Keys To Successful Conflict Resolution In Multigenerational Teams (Millennials & Gen Z) 

Have you ever witnessed a generational clash in the workplace, where a simple disagreement snowballed into frustration and resentment, leading to resignations, frustration, and low staff morale? 

The simple fact is, that the workforce is becoming increasingly diverse, with Millennials and Gen Z now making up a significant portion of the employee base.  Their communication styles and expectations often differ from those of older generations.   

Misunderstandings can easily arise, leading to conflict that hinders productivity, morale, staff turnover, and profits. 

I spoke to a Gen Z team member recently.  

A recent conversation between her and her Gen X manager highlighted the importance of understanding generational differences. The Gen Z employee was yearning for travel experiences missed due to Covid, so requested a longer unpaid leave (allowed by their contract).  

However, the manager, valuing team dedication, declined the request. This situation highlights a potential disconnect: Gen Z often prioritises experiences, while Gen X may prioritise career stability. By fostering open communication and exploring flexible options (like shorter breaks or staggered leave), both manager and employee could have found a solution that benefits everyone.  

Unfortunately, due to the leave request being declined, the employee is now seeking a position that offers more flexibility for travel experiences. This situation highlights the potential benefit of exploring creative leave options to retain valuable talent who prioritise such experiences. 

Unresolved conflict between generations can have serious consequences, such as: 

  1. Decreased Productivity. Teams entrenched in conflict lose focus on achieving goals. 
  1. High Staff Turnover. Feeling undervalued or unheard, talented employees may seek opportunities elsewhere. 
  1. Negative Work Environment. Constant friction creates a stressful and unpleasant atmosphere for everyone. 

As a manager myself, I know it can be tough when your team has different priorities than you did at their age. It can be hard to wrap your head around requests that wouldn’t have been on your radar back then.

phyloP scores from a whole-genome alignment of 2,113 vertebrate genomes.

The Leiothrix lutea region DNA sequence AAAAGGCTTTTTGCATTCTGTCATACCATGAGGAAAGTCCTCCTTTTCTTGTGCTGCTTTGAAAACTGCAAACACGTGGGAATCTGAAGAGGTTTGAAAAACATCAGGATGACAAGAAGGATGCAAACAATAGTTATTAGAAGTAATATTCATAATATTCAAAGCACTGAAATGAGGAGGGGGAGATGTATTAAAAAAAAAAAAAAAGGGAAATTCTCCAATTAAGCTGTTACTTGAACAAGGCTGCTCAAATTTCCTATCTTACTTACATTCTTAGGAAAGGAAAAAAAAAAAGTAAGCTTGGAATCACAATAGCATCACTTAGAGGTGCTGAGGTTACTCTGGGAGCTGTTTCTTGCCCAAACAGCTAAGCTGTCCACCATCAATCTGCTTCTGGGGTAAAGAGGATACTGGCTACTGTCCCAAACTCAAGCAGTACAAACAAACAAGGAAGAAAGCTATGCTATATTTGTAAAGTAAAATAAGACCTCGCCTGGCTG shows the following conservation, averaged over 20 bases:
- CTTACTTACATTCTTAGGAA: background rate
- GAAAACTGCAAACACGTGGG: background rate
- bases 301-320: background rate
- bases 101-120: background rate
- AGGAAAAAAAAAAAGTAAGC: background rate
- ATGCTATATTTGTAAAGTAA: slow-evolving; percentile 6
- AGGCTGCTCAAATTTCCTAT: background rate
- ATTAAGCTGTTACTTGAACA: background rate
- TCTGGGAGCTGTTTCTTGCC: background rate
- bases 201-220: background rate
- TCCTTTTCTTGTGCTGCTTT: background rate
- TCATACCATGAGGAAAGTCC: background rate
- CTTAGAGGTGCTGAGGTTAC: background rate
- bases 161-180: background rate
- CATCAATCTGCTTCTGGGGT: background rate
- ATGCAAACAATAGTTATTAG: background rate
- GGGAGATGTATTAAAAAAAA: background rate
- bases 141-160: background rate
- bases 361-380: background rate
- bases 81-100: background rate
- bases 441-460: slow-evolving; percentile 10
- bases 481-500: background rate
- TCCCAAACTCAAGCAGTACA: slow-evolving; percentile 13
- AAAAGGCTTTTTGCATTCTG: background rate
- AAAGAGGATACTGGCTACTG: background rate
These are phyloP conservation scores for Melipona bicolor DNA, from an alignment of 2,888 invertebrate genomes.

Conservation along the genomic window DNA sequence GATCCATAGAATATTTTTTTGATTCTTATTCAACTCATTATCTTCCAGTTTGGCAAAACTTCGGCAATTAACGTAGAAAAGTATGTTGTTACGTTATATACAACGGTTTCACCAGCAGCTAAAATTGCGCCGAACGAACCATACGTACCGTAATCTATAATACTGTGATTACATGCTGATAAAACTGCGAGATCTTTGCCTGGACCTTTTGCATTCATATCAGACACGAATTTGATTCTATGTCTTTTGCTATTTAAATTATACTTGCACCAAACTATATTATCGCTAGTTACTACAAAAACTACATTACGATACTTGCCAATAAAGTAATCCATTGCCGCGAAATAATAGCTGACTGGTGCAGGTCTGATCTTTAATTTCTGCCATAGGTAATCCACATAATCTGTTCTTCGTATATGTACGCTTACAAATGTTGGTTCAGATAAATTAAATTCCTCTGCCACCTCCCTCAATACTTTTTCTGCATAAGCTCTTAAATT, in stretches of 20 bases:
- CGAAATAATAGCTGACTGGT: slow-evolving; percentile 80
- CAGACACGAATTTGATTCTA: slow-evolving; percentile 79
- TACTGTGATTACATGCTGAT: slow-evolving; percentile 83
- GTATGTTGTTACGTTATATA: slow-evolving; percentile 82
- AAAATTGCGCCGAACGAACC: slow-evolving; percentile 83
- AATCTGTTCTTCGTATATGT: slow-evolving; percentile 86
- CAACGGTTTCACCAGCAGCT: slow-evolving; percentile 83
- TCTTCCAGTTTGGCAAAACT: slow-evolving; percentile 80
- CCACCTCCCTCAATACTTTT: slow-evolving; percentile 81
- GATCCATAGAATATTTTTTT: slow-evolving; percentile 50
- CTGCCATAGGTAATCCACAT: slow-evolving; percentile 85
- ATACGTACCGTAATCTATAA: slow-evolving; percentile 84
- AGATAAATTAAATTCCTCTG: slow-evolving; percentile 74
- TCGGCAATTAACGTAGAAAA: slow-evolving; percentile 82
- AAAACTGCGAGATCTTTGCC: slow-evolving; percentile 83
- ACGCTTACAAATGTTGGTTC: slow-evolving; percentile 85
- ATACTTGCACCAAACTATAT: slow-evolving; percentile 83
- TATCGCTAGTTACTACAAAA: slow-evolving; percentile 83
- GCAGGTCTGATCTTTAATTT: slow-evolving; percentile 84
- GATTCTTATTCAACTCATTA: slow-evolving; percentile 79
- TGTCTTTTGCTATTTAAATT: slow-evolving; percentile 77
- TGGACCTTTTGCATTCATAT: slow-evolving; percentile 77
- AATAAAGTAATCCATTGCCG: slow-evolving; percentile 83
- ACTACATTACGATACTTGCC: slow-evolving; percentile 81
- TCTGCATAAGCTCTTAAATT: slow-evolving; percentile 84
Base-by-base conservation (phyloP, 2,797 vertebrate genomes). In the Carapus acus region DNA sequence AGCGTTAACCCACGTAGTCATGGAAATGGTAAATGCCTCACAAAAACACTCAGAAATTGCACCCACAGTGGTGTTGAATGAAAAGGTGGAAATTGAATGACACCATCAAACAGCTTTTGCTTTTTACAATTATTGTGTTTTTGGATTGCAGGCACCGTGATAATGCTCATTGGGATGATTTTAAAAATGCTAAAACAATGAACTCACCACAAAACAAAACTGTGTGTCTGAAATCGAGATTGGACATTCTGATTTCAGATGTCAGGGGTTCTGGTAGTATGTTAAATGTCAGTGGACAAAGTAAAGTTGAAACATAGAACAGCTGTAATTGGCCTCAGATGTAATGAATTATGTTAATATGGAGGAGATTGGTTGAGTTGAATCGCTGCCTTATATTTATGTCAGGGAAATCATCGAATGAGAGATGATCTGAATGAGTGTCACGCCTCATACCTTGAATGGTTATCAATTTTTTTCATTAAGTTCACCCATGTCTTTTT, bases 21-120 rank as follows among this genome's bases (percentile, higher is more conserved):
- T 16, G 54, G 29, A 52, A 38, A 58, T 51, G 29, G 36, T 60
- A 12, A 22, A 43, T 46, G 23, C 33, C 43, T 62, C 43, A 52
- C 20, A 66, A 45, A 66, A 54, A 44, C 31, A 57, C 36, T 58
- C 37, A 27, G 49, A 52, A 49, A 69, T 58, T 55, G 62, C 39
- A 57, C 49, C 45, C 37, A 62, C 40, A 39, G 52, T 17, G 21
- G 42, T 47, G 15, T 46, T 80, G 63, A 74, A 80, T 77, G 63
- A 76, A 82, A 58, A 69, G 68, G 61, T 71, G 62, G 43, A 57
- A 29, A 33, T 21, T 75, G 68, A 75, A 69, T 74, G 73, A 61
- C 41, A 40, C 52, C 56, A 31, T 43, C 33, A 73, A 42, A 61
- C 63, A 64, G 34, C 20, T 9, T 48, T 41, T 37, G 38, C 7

But there is a solution. You can use trusted methods and skills to work with your team, not against them.  To do this you have to realise, you play a crucial role in navigating generational differences and fostering a culture of understanding.  

Effective communication and understanding generational differences are key to resolving conflict and fostering a happy work environment where employees feel valued, staying committed and continue relationships enhancing your profits.   

Imagine a team with diverse age groups working on a challenging project.  A disagreement arises, but this time, the you, as the leader intervenes positively.  You facilitate a conversation where everyone feels heard. Differences are acknowledged, and a collaborative solution emerges.   

The team moves forward, united and motivated. This is the power of conflict resolution in a multi-generational workplace. By fostering understanding and open communication, you and other leaders can build a team that thrives on diversity and achieving remarkable things together. 

Here are 3 ways you can master conflict resolution between the generations: 

  1. Encourage open dialogue and active listening across generations. Create safe spaces where everyone feels comfortable expressing their viewpoints. 
  1. Recognise and appreciate generational communication styles. For example, Millennials might prefer face-to-face meetings or instant messaging, while older generations may rely more on email or formal presentations. 
  1. Shift the focus from differences to shared objectives. Remind the team that they are working towards a common goal, even if their preferred approaches differ. 

Leaders and managers, are you feeling the generation gap within your team? Schedule a virtual coffee and let’s chat about how you can master conflict resolution in your organisation.